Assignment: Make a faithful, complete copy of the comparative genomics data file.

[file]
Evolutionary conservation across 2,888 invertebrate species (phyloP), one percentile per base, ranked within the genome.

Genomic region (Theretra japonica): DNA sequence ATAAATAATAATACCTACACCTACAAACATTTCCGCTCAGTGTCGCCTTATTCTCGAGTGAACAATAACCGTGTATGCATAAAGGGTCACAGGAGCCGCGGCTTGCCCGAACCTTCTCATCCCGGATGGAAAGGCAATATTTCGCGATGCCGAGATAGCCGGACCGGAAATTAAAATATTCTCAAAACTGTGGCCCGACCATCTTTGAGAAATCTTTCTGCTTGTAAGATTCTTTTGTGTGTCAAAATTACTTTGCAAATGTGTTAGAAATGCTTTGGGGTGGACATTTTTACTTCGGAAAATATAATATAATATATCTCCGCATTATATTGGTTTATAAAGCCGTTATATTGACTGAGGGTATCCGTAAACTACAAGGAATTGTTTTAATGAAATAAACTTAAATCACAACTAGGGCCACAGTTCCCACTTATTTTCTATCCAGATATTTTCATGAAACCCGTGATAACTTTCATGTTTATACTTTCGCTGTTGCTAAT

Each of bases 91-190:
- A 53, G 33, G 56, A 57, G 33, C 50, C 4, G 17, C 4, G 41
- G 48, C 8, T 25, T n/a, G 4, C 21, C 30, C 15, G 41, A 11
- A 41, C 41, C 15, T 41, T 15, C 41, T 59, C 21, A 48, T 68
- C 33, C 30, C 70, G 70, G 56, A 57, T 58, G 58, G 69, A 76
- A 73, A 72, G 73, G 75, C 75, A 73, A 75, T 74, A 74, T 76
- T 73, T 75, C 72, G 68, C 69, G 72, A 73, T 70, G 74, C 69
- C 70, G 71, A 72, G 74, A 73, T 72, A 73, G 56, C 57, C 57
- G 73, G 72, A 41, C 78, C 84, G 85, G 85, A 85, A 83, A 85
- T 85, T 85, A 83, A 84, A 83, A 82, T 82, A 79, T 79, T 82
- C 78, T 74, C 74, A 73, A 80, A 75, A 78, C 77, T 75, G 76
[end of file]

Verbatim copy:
Evolutionary conservation across 2,888 invertebrate species (phyloP), one percentile per base, ranked within the genome.

Genomic region (Theretra japonica): DNA sequence ATAAATAATAATACCTACACCTACAAACATTTCCGCTCAGTGTCGCCTTATTCTCGAGTGAACAATAACCGTGTATGCATAAAGGGTCACAGGAGCCGCGGCTTGCCCGAACCTTCTCATCCCGGATGGAAAGGCAATATTTCGCGATGCCGAGATAGCCGGACCGGAAATTAAAATATTCTCAAAACTGTGGCCCGACCATCTTTGAGAAATCTTTCTGCTTGTAAGATTCTTTTGTGTGTCAAAATTACTTTGCAAATGTGTTAGAAATGCTTTGGGGTGGACATTTTTACTTCGGAAAATATAATATAATATATCTCCGCATTATATTGGTTTATAAAGCCGTTATATTGACTGAGGGTATCCGTAAACTACAAGGAATTGTTTTAATGAAATAAACTTAAATCACAACTAGGGCCACAGTTCCCACTTATTTTCTATCCAGATATTTTCATGAAACCCGTGATAACTTTCATGTTTATACTTTCGCTGTTGCTAAT

Each of bases 91-190:
- A 53, G 33, G 56, A 57, G 33, C 50, C 4, G 17, C 4, G 41
- G 48, C 8, T 25, T n/a, G 4, C 21, C 30, C 15, G 41, A 11
- A 41, C 41, C 15, T 41, T 15, C 41, T 59, C 21, A 48, T 68
- C 33, C 30, C 70, G 70, G 56, A 57, T 58, G 58, G 69, A 76
- A 73, A 72, G 73, G 75, C 75, A 73, A 75, T 74, A 74, T 76
- T 73, T 75, C 72, G 68, C 69, G 72, A 73, T 70, G 74, C 69
- C 70, G 71, A 72, G 74, A 73, T 72, A 73, G 56, C 57, C 57
- G 73, G 72, A 41, C 78, C 84, G 85, G 85, A 85, A 83, A 85
- T 85, T 85, A 83, A 84, A 83, A 82, T 82, A 79, T 79, T 82
- C 78, T 74, C 74, A 73, A 80, A 75, A 78, C 77, T 75, G 76